To have known Dutch Darrin -- designer of the 1937 Packard Darrin -- in fabled, between-wars Paris would have provided a writer with grist for a lifetime. Forty years later he would sparkle as he recalled Moulin Rouge, the Left Bank, and Montmartre in the Roaring Twenties.
His friends were people the rest of us have only read about: René Mathis of Ford-France, André Citröen, Louis Renault, the brothers Panhard, Ettore Bugatti, Sir John Siddeley, princes and potentates, presidents and polo players. To have associated with all these; to have had the incredible luck he always acknowledged; to have enjoyed a rich career, and to have had fun doing it, is surely what the philosopher meant when he talked about living life to the fullest.
In 1937, Darrin moved to California, transferring his activities from individual to semi-custom bodies, but maintaining a distinct style that branded them immediately as his own. Here he was aided by two experienced coachbuilders, Paul Erdos and Rudy Stoessel, the latter going on to found California's long-lived Coachcraft Inc. Typically, Darrin made do with little, buying a former bottling factory with a good location: Sunset Strip, Hollywood.
"After fixing the place up I didn't have money to spend on plate glass windows," he said, "so we placed a plywood partition 10 feet behind the store front and displayed our new cars in the open. You could stand there at night and hear the screech of brakes and see cars backing up and people getting out to examine our wares."
He styled himself "Darrin of Paris," and like Raymond Loewy he had an aristocratic French accent that he could turn on or off as the need arose. Dutch's clientele now included the New World's aristocracy, such as Errol Flynn, Constance Bennett, Clark Gable, Ann Sheridan, and Carole Lombard.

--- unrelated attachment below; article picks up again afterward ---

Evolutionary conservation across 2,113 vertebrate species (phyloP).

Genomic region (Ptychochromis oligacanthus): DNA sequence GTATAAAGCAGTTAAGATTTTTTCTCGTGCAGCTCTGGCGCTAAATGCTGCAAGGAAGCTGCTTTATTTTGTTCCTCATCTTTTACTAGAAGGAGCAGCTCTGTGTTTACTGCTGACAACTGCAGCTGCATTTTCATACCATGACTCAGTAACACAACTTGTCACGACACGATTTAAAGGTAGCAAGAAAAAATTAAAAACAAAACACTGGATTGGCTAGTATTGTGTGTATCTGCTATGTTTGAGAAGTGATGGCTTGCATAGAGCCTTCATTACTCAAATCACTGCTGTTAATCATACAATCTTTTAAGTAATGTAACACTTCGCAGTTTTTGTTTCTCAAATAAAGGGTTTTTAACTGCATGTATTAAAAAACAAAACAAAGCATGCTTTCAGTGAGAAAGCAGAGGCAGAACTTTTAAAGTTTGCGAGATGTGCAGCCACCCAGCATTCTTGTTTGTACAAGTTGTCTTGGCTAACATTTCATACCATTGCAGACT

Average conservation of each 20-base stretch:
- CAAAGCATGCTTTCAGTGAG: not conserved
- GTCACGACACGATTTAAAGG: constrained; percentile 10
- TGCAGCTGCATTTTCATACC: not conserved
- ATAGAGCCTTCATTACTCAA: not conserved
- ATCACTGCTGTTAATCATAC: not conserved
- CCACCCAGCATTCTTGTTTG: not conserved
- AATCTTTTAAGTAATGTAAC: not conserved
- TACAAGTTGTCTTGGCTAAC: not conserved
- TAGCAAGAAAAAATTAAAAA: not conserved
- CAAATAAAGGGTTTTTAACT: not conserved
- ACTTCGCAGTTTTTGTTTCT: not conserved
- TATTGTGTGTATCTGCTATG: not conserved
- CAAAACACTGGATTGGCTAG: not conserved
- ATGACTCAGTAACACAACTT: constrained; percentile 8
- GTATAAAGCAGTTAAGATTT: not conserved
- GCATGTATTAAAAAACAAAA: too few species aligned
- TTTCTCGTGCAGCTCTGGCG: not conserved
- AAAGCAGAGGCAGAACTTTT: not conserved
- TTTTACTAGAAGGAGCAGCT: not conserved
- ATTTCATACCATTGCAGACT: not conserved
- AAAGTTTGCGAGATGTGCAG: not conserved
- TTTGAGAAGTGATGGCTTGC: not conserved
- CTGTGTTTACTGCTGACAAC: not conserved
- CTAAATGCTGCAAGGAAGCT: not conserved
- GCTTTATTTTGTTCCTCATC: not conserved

Innately talented, Dutch was always personally involved in the cars that bore his name: everything from his custom bodies of the 1920s and 1930s through his reskinned Rolls-Royce Silver Shadows in the 1970s. Unlike Raymond Loewy, he was not a stylist-become-marketing expert, who discovered and hired talented employees and took credit (as Loewy had a right to do) for what they produced. Dutch did it all -- even supervised the construction of semi-customs like the famous Packard Darrins. They might not have been paragons of craftsmanship, but by gosh they were unique, beautiful, and as dashing as all get-out.
Darrin's Packard connection stemmed from his decision to return to America from France in 1937. He realized that the age of full-custom bodies was waning, but thought the Hollywood film colony would buy rakish semi-customs. His concept, for which he deserves credit as a pioneer, was to customize production cars and produce semi-customs -- relatively inexpensive, yet distinct from mass-market stuff. Of Packard he said, "Its chassis was unimpeachable, and its classic grille was a great starting point." He had always fancied himself "a strong grille man," depending on the radiator to focus his designs, though his favorite American production car was the grilleless Cord 810/812, designed by a man Dutch considered a genius, the late Gordon Miller Buehrig.
Darrin began designing what would be the first model of the Packard Darrin series. On the next page read about the thought process that went into the design of the car.
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